Past Reviews

Regional Reviews: St. Louis

The Trial
Stray Dog Theatre

The cast of The Trial, Will Ledbetter, center
Director Gary F. Bell weaves together some wildly colorful elements here, to form a remarkable artistic vision: combining eccentric performances, disconcerting sound and spell-binding light effects to bring Franz Kafka's novel of nameless dread (and comedy) to the stage. The fine script is by Kenneth Albers, and leading man Will Ledbetter transcends even the palpable horror of his plight, to find dark humor, channeling both Harold Lloyd and Buster Keaton.

All the other actors on stage get stranger and stranger as the night goes on: Teresa Dogget is the well-connected aunt of K (Mr. Ledbetter), and a mad merger of Lady Bracknell and every Disney villainess, opening the door to K's fighting against a mysterious government case. Sally Eaton plays his lawyer, a senior "cougar," adding an unwelcome layer of sexual predation onto his life. And Rusty Gunther is both a weird, Blofeldian "inspector" and, much later, an intellectually dazzling priest, helping him confront his wretched fate.

But this is Harold Lloyd (or Buster Keaton) thrust into The Cabinet of Dr. Caligari, full of dreamlike Expressionism, as when the priest re-defines K's plight as a "trial of life," which he may have sought out himself, from of a need for self-righteousness or self-affirmation. The priest lays out this riddle under a shower of glowing crucifixes raining down on them both, and shimmering waves of light reflect on the flats, adding to the unreal mood.

Earlier in the evening, Mr. Gunther's inspector character plays subtle word games with K, saying (approximately) "the question is not if you've been charged with anything, but rather, if you've been charged or not!" With dialog like that, The Trial anticipates some of our own governmental failings in the present; and also becomes a fully adult Alice in Wonderland, with Jill Ritter as a negligee-wearing temptress, and David Brink and John Reidy as comical secret police. They inform him that he can be both under arrest and still go into work every morning—creating a perpetual state of guilt and confusion. And Margeau Baue Steinau, one of three weird secretaries in K's office, is also exceptional near the end as a mad artist. If you love Terry Gilliam's movie Brazil, you owe it to yourself to see the source-material for much of it, here in a beautifully conceived stage setting.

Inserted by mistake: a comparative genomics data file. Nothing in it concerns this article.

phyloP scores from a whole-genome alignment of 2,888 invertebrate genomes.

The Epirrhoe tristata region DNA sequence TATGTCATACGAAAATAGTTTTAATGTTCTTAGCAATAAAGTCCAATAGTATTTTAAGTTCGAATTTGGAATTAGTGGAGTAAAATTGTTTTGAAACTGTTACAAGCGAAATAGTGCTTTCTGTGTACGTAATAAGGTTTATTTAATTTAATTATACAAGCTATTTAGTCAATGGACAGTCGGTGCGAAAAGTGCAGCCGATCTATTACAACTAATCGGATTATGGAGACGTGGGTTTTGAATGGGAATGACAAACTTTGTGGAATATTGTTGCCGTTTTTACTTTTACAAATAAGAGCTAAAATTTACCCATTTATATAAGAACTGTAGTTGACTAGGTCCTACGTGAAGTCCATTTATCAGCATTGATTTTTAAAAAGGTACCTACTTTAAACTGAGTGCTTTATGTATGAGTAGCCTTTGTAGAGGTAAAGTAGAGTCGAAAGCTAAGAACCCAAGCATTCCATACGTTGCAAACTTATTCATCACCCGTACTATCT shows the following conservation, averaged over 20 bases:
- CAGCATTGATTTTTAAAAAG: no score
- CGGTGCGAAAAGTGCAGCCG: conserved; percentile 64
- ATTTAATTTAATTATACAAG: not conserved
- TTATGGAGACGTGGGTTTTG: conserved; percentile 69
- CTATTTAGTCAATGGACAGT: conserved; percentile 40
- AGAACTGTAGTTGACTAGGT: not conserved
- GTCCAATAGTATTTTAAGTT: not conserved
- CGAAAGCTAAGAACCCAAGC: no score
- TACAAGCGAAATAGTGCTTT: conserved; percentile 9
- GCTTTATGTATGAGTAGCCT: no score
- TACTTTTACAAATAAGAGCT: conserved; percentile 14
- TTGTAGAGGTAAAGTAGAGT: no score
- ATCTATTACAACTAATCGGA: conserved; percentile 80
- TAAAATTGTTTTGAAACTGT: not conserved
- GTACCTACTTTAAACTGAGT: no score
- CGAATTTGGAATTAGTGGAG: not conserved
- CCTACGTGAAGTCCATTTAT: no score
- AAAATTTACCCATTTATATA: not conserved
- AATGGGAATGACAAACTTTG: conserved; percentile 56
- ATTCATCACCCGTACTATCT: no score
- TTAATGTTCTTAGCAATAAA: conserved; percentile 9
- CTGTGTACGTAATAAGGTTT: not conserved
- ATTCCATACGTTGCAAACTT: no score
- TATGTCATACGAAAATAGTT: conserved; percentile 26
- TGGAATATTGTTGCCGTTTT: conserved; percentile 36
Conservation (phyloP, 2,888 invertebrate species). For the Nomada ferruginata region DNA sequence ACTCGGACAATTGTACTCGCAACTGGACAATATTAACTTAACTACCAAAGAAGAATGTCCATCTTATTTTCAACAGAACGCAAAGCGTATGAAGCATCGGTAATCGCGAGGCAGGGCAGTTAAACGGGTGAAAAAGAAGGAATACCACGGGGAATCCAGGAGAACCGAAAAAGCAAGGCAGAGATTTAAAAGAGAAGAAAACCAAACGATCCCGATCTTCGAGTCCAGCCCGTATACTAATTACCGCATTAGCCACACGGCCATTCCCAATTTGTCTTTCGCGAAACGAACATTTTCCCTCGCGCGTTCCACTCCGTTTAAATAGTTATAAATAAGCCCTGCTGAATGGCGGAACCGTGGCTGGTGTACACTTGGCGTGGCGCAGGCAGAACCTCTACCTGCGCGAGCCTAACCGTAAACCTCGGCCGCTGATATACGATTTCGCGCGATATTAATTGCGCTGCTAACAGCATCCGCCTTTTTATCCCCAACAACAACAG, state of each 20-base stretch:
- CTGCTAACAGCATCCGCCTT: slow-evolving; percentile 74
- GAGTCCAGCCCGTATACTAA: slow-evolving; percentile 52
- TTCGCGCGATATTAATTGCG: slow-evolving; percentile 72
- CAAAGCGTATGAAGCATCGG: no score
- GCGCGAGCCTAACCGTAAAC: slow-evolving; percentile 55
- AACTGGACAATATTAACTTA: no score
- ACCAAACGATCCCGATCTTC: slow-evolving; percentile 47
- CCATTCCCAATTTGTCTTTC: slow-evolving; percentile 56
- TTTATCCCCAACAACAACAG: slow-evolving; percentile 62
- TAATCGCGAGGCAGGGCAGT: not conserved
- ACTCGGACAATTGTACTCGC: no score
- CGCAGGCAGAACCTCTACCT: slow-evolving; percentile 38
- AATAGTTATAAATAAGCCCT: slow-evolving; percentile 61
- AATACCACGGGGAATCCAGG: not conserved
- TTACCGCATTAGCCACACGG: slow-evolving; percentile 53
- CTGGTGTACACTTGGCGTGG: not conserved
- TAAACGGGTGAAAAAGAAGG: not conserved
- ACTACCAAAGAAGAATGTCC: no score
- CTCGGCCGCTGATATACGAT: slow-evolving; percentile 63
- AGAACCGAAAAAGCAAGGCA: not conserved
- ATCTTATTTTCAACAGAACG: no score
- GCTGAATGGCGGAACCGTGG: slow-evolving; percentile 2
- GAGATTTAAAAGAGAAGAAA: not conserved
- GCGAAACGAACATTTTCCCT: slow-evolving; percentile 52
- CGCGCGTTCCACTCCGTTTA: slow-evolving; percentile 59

I was quite surprised when the show was over, to see that it was 10:45, instead of just ten o'clock, as I'd supposed. Tyler Duenow and Justin Been's light and sound designs mesmerize, with weirdly reverberating (pre-recorded) opening lines of dialog between scenes. All the while, strange, Orwellian events rush by, almost incomprehensibly, like special effects of the literary kind.

Through May 9, 2009 at the Tower Grove Abbey, 2348 Tennessee Ave., St. Louis, MO 63104. For ticket information call (314) 865-1995 or visit them on-line at

Joseph K: Will Ledbetter
Franz: David S. Brink
Willem: John Reidy
Frau Grubach: Teresa Doggett
Inspector: Rusty Gunther
Eva: Margeau Baue Steinau
Marthe: Jill Ritter
Hilda: Sally Eaton
Manager: Bobbie Williams
Magistrate: Rusty Gunther
Aunt Clara: Teresa Doggett
Sophie Kleist: Sally Eaton
Albert K: Bob Harvey
Leni: Jill Ritter
Herr Schultz: Bob Harvey
Titorelli: Margeau Baue Steinau
Rudi Block: Bob Harvey
Priest: Rusty Gunther

Director: Gary F. Bell
Production Manager: Jay V. Hall
Stage Manager: Justin Been
Costume Design: Gary F. Bell
Lighting Design: Tyler Duenow
Projection, Set & Sound Designer: Justin Been
Light & Sound Board Operator: Justin Been
Properties: Justin Been, Jay V. Hall, Mike Been
Set Construction: Jay V. Hall, Doug Burge
Advertising Sales: Lynn F. Pollack
Box Office/House Managers: Ralph Murphy, Jennifer Zoole
Graphics & Program Design: Cathy Altholz
Marketing & Promotions: Gary F. Bell, Laura Robbins, Chris Owens, Jay V. Hall

Photos by John Lamb

-- Richard T. Green

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